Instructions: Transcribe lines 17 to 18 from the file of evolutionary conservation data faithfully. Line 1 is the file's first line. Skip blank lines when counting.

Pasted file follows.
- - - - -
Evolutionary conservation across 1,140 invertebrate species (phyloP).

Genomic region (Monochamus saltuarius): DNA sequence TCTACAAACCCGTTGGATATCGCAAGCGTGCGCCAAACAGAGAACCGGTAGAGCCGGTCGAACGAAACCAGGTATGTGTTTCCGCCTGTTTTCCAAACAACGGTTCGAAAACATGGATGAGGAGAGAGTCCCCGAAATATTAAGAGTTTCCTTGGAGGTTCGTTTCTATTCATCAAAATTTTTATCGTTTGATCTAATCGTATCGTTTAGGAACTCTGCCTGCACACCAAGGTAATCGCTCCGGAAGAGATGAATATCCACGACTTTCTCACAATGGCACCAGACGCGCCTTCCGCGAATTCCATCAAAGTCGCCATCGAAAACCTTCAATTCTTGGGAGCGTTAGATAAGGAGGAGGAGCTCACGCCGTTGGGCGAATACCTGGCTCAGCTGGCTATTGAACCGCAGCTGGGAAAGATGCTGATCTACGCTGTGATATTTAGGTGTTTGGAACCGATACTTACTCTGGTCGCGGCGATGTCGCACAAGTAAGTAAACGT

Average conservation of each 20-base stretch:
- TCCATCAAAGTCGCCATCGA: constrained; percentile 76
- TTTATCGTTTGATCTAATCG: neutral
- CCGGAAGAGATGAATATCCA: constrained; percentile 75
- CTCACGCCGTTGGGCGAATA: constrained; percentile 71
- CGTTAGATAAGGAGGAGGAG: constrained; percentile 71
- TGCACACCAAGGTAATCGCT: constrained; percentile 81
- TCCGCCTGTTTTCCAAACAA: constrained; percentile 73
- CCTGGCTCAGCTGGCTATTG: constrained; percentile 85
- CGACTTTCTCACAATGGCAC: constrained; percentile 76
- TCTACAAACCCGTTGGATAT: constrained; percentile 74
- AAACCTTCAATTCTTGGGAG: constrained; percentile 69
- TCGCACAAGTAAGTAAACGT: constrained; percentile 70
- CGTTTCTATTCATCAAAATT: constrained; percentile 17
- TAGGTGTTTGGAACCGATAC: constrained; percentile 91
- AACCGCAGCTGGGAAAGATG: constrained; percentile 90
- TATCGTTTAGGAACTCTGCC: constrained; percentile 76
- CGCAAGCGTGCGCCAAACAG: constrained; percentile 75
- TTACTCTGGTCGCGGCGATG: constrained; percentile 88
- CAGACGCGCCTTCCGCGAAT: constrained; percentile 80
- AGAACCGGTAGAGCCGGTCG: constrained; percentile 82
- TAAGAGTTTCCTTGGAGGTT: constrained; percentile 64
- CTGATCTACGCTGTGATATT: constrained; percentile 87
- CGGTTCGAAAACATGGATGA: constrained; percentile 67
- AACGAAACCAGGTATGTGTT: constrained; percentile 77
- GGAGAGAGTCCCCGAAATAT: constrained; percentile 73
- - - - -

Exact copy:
- TAGGTGTTTGGAACCGATAC: constrained; percentile 91
- AACCGCAGCTGGGAAAGATG: constrained; percentile 90